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  • FragileCorpse:
    When i lay a roly poly a bit far away from him, he WILLuse his back legs to come out, so he IS using them sometimes, its just concerning to see him with his legs flat out like that. Is that just normal for them?
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  • FragileCorpse:
    *also actually unsure of his sex, if the sex of the salamander means anything in this instance, I as told females are bigger and fatter, so I assume it might be a female tbh.
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  • FragileCorpse:
    Please let me know if amyone knows amything, as I can not get adequate info anywhere else.
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  • SamAxolotl:
    @FragileCorpse, the chat room is a good way to get some basic answers. if you're looking for more detailed answers, go to caudata.org home page and then scroll down to newt and salamander help. I think you might be able to get some more answers from there from people with experience with newts/ salamanders specifically. you could probably also contact a breeder and see if they have advice for you. Some vets also have info on exotic animals as well. local wildlife centers/ rehab facilities/ rescues may also be a good resource to look into. hope your little guy feels better soon!
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  • FragileCorpse:
    I cant contact the vet or facilities because they keep trying to take my salamander and fine me cuz i dont have a permit. however i foudn him outside dying and nursed him back to health. So I need to be discreet about getting info. However, if anything actually becomes wrong with him, in order to save him I will have to surrender him to a vet. But thanks for the info I appreciate that
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  • FragileCorpse:
    We are about to be slammed by a category 4 hurricane. I need you guys to tell me how to saf ely transport my salamander. What kind of mobile go-terrarium can I make for him??? Can it be a plastic tote full of eco earth (cocount husk) and maybe his hidey rock and I can keep a spray bottle to keep him moist??? wtf do I do???? I have a bunch of his bugs in plastic containers thankfully so I can bring them with us. But he hates vibrations, trying to bring him out in a car or something is gonna be scary. Can these guys die of fright like a guinea pig can kind of deal???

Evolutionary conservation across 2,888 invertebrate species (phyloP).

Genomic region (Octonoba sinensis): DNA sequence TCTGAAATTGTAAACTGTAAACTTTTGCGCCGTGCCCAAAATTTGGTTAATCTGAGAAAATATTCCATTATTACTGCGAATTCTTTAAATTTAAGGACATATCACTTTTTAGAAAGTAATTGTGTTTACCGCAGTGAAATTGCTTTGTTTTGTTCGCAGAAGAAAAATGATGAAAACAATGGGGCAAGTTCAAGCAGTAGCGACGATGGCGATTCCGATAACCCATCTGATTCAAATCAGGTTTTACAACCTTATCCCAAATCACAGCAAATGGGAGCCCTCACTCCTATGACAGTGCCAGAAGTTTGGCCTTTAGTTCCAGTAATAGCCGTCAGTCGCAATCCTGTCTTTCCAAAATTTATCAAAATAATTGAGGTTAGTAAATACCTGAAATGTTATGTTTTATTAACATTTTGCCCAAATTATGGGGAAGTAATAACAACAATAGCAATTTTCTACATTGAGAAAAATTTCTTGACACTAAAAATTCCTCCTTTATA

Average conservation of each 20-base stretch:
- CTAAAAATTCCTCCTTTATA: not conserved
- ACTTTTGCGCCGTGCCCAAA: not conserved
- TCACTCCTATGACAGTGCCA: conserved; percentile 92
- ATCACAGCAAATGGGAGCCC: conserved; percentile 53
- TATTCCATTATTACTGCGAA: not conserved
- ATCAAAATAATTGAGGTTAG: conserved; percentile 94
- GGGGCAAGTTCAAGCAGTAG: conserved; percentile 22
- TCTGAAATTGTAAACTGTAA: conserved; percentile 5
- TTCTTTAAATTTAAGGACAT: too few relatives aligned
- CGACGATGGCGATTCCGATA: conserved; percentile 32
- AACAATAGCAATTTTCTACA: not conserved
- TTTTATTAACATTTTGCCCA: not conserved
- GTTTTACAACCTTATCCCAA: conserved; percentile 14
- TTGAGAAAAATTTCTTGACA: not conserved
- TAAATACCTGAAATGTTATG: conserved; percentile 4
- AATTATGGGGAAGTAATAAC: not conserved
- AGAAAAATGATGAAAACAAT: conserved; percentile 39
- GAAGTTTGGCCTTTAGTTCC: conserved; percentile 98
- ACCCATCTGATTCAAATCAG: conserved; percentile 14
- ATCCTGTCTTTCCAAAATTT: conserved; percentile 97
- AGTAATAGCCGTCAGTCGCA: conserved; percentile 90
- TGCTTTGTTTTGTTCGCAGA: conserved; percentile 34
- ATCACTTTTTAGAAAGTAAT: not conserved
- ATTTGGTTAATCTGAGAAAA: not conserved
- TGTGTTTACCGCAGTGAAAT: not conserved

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  • FragileCorpse:
    Maybe I should just go literally buy a smaller more mobile terrarium? Hes in a giant glass beast right now.
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  • FragileCorpse:
    Man I wish I had more than one day to plan!!! My house wont even survive this!
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  • SamAxolotl:
    @FragileCorpse, I think a plastic tub would be fine along with a spray bottle to keep it humid (I've seen a lot of people keep reptiles etc in plastic tubs their whole lives happily) Not sure about the fear/ shock aspect, but maybe bring a towel or blanket to put over the tote (if it's a clear tote, that is) as well to keep it dark for him so he doesn't get spooked by so much movement that will be going on. I've used that for other animals and it seems to be effective for keeping them calm. See if you can get your hands on some earthworms for food. they're nutritionally dense and it looks like that's one of the main things your salamander would be fed in captivity. Crickets were another suggestion for food as well. praying you all stay safe!
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    SamAxolotl: @FragileCorpse, I think a plastic tub would be fine along with a spray bottle to keep it humid... +1